Cozy Fall Playlist - Rolling Stone
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Music at Home: Cozy Fall Songs

From Bob Dylan and Neil Young to Taylor Swift and Fleet Foxes, here are 13 cozy songs for the fall season

More than they do for any other season, music fans love to make fall playlists. The autumn months are a time to unpack our flannel and stock up on pumpkin purée before it’s sold out while arguing over which Nick Drake song sounds best in 57-degree weather. It’s also an opportunity to listen to songs that make us feel warm and cozy, as we nod in agreement that Fleet Foxes do indeed sound perfect right now. From porch ballads to harvest jams, here are 13 songs for the fall season.

Find this playlist on Spotify here.

Bob Dylan, “Caribbean Wind (rehearsal with pedal steel)” 
One of the many treasures on 2017’s Trouble No More, the thirteenth volume of Dylan’s Bootleg Series. An outtake from Shot of Love, “Caribbean Wind” originally appeared on the 1985 box set Biograph, but this rehearsal take offers a slightly different version. It’s stripped-back and intimate, as Dylan sings about a lost love shrouded in mystery. Oh, and he mentions playing a show in Miami — where we all want to be when it starts to get chilly.

The Byrds, “Hickory Wind”
In continuation with songs about the wind, here’s one from the Byrds’ country-rock masterpiece Sweetheart of the Rodeo. Although a bulk of this album pairs well with a summer barbecue, Gram Parsons’ lines about the wind being a feeling gives the song an autumnal vibe, his vocals melting across a pedal steel guitar. Next stop: Parson’s final solo LP, Grievous Angel.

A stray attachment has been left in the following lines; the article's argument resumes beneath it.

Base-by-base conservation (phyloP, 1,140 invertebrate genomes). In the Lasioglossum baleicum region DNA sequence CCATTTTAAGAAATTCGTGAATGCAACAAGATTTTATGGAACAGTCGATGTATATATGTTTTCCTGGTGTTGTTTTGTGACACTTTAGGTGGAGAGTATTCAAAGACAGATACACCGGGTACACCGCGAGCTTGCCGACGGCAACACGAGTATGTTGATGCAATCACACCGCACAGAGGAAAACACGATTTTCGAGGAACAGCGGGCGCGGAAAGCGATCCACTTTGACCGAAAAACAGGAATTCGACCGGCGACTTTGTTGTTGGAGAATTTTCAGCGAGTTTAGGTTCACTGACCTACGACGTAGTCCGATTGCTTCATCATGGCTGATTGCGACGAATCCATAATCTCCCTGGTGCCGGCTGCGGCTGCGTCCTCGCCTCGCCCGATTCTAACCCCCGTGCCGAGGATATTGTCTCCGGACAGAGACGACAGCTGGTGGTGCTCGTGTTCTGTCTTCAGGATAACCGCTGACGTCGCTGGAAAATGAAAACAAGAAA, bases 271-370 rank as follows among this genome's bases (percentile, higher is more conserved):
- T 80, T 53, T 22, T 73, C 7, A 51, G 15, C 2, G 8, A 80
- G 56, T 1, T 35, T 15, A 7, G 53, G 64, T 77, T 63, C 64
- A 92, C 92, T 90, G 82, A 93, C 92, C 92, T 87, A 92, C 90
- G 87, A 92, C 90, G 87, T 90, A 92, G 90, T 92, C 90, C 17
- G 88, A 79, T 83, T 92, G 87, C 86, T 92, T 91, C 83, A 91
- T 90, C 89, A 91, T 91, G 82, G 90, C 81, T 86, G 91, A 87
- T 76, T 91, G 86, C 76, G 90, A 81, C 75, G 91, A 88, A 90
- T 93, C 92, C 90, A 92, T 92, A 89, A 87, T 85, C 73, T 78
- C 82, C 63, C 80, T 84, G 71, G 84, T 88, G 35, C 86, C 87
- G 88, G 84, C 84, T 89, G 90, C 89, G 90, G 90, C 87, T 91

Paul McCartney, “Man We Was Lonely”
This fall is also the waiting period for McCartney III, which arrives in December. In honor of the Macca album trilogy, here’s “Man We Was Lonely,” the final track on Side One of 1970’s McCartney. Paul and Linda used to ride on fast city lines, but now they’re home — like most of us are. Similar to “Junk,” it’s a song steeped in fall comfort, best played when eating pumpkin pie in wool socks.

Boygenius, “Souvenir” 
There’s something about Julien Baker’s voice that tugs on your heartstrings, especially when she kicks a song off by describing a $20 dreamcatcher that hasn’t done its job. Wait for her to harmonize with bandmates Phoebe Bridgers and Lucy Dacus, and an autumnal chill will creep down your spine.

Emmylou Harris, “Easy From Now On”
Harris’ 1978 album Quarter Moon in a Ten Cent Town was practically made for autumn, down to its artwork of an open road under a purple evening sky. This gorgeous opening track is great for a midnight drive, or sitting out on your porch in a rocking chair. I don’t own a car or a porch, but both sound pretty dreamy.

Fleet Foxes, “Ragged Wood”
Fleet Foxes are the quintessential fall band, most recently dropping their new album in sync with the autumnal equinox. This song, from their 2008 self-titled debut, contains imagery of mountains, fire, forests, and sparrows — you don’t need more convincing than that.